Lab attributes
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Thread: Lab attributes

  1. #1
    slackercodemonkey is offline Senior Member
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    DefaultLab attributes

    There are general dog attributes and then there are Labrador attributes. When posters post that they have an outside dog that happens to be a Labrador the correct response would be something closer to "dogs generally do better as indoor pets". A misleading response would be something like "Labs are people oriented dogs so they do better as indoor pets". The domesticated dog in general was bred to live with people. It is a dog trait. IT IS NOT EXCLUSIVE TO LABRADORS.

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    Tanya is offline Senior Member
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    agreed. there are, however, a few breeds actually bred to stand guard, alone, of a flock (like a great pyranese). But then again, they have a job so probably not the same as if they were put outside in yard with nothing to do, even if that yard is somewhat large and in teh country.

    I will note that labs were specifically bred to work closely with their owner though. sitting in a blind for long days to go get some ducks once they were caught. So even in their "work" they were working close with a human. This makes them more likely to want to please, more dependnat. This might be what people mean by labs specifically do not do well as outside dogs when family es work out of the house and have limited time with teh dog. I mean honestly, if you work outside the home you probably can't spend more than 2-3 hours with the dog and that is generous and likely on nicer days. Otherwise they are alone the rest of the day.
    Last edited by Tanya; 08-13-2013 at 01:06 PM.
    Charlie (foster) and Rocky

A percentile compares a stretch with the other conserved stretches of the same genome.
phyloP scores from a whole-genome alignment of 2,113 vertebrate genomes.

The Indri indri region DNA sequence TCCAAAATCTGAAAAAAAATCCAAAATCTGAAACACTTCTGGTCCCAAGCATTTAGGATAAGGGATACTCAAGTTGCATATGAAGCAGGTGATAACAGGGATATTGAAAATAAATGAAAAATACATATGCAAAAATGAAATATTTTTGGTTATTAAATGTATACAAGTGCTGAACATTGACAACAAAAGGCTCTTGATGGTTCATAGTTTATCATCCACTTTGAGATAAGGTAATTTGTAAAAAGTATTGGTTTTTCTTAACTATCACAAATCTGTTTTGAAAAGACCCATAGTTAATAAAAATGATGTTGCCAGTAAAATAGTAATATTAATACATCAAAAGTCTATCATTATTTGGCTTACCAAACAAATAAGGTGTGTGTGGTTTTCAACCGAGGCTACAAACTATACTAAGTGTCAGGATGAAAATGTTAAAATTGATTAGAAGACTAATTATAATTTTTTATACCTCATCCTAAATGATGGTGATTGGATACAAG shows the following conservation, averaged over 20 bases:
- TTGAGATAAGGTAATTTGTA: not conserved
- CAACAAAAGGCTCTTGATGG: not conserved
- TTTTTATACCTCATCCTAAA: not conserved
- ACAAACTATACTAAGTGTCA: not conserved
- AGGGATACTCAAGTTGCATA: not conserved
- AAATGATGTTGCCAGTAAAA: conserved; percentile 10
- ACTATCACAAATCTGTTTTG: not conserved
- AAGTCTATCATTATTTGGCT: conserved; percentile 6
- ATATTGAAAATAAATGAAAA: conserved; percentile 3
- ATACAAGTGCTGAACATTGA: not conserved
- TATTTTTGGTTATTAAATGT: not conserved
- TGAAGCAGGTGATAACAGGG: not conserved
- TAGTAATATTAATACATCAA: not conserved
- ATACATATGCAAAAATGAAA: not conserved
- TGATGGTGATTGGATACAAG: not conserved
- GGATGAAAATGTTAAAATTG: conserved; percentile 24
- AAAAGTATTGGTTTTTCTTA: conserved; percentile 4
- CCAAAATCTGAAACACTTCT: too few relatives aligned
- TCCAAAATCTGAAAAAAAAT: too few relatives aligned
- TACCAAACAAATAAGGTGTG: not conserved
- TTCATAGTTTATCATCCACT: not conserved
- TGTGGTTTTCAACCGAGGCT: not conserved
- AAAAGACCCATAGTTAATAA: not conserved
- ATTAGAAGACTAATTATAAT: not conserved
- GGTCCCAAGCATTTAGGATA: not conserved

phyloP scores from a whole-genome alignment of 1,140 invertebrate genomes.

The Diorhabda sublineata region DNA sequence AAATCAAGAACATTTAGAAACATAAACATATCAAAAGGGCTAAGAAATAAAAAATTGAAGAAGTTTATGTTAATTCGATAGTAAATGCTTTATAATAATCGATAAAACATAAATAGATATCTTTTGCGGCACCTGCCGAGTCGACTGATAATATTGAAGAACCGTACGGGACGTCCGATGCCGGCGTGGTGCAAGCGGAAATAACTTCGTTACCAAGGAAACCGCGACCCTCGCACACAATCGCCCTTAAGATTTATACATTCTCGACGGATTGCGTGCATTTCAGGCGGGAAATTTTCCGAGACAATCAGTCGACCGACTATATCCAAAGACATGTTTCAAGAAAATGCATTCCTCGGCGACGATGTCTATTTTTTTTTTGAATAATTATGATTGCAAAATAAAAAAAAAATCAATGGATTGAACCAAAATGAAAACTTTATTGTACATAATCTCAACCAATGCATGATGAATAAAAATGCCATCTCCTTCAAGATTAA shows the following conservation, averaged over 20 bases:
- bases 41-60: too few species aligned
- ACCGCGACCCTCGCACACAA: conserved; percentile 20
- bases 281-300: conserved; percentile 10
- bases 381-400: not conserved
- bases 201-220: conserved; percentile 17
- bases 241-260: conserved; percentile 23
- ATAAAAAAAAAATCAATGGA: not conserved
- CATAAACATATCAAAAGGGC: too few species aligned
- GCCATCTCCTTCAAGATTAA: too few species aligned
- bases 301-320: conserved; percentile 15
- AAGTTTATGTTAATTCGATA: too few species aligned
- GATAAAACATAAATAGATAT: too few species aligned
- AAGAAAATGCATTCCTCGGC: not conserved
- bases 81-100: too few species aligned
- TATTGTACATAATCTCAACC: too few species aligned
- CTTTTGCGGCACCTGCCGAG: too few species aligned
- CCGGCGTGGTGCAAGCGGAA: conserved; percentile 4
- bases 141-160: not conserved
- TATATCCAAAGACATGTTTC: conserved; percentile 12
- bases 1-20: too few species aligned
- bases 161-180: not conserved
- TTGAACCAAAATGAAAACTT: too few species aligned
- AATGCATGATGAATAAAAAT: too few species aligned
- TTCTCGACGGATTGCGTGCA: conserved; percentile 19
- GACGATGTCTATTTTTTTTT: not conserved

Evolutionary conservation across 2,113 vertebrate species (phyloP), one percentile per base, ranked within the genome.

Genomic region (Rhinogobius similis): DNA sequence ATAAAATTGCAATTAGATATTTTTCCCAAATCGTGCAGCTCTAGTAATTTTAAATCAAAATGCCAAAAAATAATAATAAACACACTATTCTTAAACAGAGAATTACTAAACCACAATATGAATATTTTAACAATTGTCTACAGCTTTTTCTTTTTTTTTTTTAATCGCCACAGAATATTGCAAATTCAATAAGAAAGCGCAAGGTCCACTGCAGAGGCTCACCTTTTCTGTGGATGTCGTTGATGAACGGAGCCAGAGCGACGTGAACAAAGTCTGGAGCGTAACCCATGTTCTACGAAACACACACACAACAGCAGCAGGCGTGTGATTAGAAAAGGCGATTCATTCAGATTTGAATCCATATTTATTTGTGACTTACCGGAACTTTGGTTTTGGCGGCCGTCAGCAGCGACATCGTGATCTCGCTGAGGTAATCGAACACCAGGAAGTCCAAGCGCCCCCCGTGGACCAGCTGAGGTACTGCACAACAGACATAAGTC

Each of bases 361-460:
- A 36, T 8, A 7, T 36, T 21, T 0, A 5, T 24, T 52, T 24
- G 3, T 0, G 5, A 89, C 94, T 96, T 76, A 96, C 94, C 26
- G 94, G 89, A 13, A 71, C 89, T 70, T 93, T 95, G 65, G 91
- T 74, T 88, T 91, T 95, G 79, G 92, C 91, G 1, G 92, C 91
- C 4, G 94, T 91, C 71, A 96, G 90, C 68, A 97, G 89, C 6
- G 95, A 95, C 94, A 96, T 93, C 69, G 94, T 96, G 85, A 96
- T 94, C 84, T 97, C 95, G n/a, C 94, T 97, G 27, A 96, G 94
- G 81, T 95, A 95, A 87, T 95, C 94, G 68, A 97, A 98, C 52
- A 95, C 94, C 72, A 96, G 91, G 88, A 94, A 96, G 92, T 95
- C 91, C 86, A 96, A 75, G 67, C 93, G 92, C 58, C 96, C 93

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    javasmom is offline Senior Member
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    Do you have a point?

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    BigBrownDog is offline Senior Member
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    Herding and guardian breeds in general are meant to work independently so their need for human contact is reduced. Labs were always supposed to work in close proximity to people.

    However, from a global perspective - its not good for any dog to be isolated in a yard without social contact. Even worse if that isolation is at the end of a chain.
    Sharon, Blaise and Diesel.

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    slackercodemonkey is offline Senior Member
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    Yes, I agree Tanya. Even with the Great Pyrenees they do have the need of social interaction filled by the socialization with the sheep and to some extent humans. That coupled with the job they do fulfills their needs and allows for a happy dog. Putting a dog outside, whatever breed, with nothing to do is wrong in many many ways.

    On a related note I read yesterday that Oregon now has laws about chaining up dogs. They can no longer be chained up with choke collars and they can no longer be chained up for more than 10 hours a day. 15 hours if it is a running line. The fine is up to $1000. $6000 max if the dog dies while on a chain.
    Last edited by slackercodemonkey; 08-13-2013 at 01:27 PM.

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    kaisdad is offline Senior Member
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    Quote Originally Posted by javasmom View Post
    Do you have a point?
    Why does there need to be a point? Think of it as a simple PSA or a point of departure for discussion.
    On the other hand, he may just be trying to aggravate you.

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    slackercodemonkey is offline Senior Member
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    BigBrownDog , if you have a dog that kicks butt at herding then you have a dog that is being supplied with sufficient human social interaction. My point is that even a border collie cannot be left outside without the human connection.

    Guard Dogs also need the human connection. Shutzhund, French Ring, etc need to have the human connection. They don't do the amazing things they do without a lot of training by humans.

    My point is is that the need for a human bond is built into dogs. It isn't JUST a Lab thing. A dog left in the back yard left to its own devices is simply WRONG no matter what the breed. It isn't JUST a lab thing. It is a dog thing.